About 9 years ago I discovered digital scrapbooking.  I love it!  I can get so many more books into the same space my physical albums used to take up.  I can reprint them for each of my children (instead of trying to create multiple copies of the same spread).  And bonus!  I don’t have a mess to sort through and clean up each time I want to scrap.

My scrapbooking has really taken off with the advent of the Project Life App and others like Over, Touch-Retouch, Adobe Photoshop Mix, Moldiv, etc.  I still like to keep my layouts simple and focused on the story, and all of these tools help me do it so quickly and easily.  It also helps my scrapbooking ADD.  I can pick and choose many different events to work on based upon the available photos on my phone.  I can also scrap anywhere as long as I’ve got power.  I’ve scrapped on plane rides, in doctors offices, waiting for lessons to finish, at the dentist, and in the car (passenger seat only).  From time to time I’ll be sharing these layouts.

Today’s layouts:


Perhaps I’ve given you some food for thought today.  In the future, I’ll be posting some great digital resources.  Until then, happy crafting!

Cub Scout Crafting

 

I spent the last week volunteering at Cub Scout Day Camp.  Acroboy is in his last year of Cub Scouts as a Webelo.

The crafts weren’t too hard for the most part, but when you are trying to teach several groups of boys of varying abilities and ages, it can become tricky.  The first craft we made were covered wagons from kits.  The wagon tongues were particularly tricky to attach.  We learned through trial and error to attach the wagon tongue to the axles before we added the wheels. A little wood glue to reinforce the bond is best too.

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The intent was to have the boys race them when all was said and done.

We also made ice candles.  We had the boys layer ice around a wick in a Styrofoam cup and then we poured hot wax over them.

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Those were the instructions I was given and I followed.  I have never really made candles before, so I didn’t know any better.

When we got home I peeled away the sides of the cup to reveal the candle.  I pulled it out and got this.

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In retrospect, we should have poured some wax around the wicks, let them harden, and then added ice over the wax base.  Live and learn I guess.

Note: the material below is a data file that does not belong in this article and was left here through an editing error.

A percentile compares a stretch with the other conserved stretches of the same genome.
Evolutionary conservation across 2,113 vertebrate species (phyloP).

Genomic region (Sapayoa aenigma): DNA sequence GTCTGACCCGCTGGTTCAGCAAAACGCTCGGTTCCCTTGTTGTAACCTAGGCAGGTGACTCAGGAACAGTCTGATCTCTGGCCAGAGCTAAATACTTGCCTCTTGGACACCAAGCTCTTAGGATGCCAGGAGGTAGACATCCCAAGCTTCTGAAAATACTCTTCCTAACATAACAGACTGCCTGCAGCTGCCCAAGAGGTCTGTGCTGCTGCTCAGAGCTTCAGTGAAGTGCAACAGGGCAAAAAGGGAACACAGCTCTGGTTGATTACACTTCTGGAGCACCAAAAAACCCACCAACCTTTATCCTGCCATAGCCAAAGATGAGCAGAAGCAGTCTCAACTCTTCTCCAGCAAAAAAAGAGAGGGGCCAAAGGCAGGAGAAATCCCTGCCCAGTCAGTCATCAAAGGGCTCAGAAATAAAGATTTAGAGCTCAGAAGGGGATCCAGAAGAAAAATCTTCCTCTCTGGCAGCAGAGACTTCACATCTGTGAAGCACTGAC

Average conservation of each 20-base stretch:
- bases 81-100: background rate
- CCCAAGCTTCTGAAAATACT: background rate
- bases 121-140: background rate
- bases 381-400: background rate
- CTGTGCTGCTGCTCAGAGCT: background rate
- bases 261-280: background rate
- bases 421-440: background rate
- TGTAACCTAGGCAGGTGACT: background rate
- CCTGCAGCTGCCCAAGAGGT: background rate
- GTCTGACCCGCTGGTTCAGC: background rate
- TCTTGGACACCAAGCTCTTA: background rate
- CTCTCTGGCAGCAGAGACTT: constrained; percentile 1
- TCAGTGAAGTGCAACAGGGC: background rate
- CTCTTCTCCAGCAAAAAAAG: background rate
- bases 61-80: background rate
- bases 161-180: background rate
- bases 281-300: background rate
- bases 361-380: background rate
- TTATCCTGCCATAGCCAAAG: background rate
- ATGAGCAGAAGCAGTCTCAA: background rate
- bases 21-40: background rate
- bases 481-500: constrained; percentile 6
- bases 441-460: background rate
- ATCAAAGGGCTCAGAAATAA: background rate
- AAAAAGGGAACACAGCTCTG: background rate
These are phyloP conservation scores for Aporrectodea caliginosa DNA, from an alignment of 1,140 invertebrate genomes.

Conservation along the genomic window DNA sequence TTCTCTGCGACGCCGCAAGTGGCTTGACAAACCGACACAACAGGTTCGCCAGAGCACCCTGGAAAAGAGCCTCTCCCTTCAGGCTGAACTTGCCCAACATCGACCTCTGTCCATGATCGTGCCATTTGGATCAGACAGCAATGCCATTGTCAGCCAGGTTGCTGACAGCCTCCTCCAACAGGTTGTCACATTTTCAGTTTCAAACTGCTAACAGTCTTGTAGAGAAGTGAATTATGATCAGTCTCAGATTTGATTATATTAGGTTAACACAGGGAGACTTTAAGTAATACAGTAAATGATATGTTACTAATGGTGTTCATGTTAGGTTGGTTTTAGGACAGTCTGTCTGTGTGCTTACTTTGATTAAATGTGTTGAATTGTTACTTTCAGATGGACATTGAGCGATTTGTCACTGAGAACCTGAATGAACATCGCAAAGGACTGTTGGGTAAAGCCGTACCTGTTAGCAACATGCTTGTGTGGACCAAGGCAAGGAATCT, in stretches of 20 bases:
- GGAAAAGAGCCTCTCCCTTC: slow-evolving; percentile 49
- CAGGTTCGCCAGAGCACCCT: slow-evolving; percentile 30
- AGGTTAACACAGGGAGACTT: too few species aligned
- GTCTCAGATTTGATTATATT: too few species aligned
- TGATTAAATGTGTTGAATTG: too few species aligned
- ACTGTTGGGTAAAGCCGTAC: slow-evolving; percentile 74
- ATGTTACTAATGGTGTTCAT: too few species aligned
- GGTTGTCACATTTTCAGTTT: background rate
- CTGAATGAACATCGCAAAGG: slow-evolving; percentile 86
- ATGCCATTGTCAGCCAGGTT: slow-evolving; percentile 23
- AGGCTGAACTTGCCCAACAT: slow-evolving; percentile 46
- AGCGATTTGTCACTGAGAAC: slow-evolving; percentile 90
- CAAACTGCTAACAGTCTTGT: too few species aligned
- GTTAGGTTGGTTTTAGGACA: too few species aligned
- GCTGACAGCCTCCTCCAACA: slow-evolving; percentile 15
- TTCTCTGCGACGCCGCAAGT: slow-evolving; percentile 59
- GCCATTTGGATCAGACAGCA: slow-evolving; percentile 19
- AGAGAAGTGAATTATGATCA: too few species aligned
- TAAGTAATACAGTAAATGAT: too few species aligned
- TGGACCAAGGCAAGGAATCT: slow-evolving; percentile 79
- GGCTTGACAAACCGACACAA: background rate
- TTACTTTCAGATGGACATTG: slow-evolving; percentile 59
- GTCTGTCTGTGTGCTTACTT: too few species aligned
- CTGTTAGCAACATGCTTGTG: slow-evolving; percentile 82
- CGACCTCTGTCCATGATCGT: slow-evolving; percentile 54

This one would have to qualify as a crafting fail.

I wish you better luck in your craft endeavors.

Throwback Thursday–Disney Shirts 2/20/13

Today’s Throwback Thursday is a craft from 2011 and updated in 2013.  I made matching shirts for our family.  Originally I did it because I had seen the idea on social media and thought it would be really fun for us.  Since then I have learned that dressing identically helps a lot in crowded locations.  It makes it so much easier to spot each other.  It also makes it easy when and if, despite my best efforts and constant head counting, one of my children wanders off or accidentally gets left behind by the group of cousins she is hanging out with.  I can let personnel know my child is wearing the exact same shirt as I am and they can describe it on the radios immediately.  It makes finding them fast.

Oh, and I’m better at Photoshop manipulation these days, but these photos make me laugh, so I’m keeping them this way.

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Ready for it?  I’m going to post pictures of our Disney shirts. To protect the identity of my kids, I had a little fun in Photoshop…

 

So how did we do them?  Easy peasy.

1) I downloaded a template of Mickey Mouse ears.

2) Next I traced that template on our shirts in pencil.

3) I sewed around the Mouse ears with dental floss.  I’ve read you should use waxed.  I used the teflon slippery kind.

4)  I pulled the dental floss tight to make a puckered “balloon”.

Now this is where I diverged on the two techniques.  By the way, I skipped the soda ash step some tutorials recommend.

Orange and black Halloween Mickey shirts. (concentric circle idea)

1) I put rubber bands around the puckered balloon to keep it separate.  I did mine right on the line of the floss–I’ve since read you should make sure it is below it to keep it pretty separate.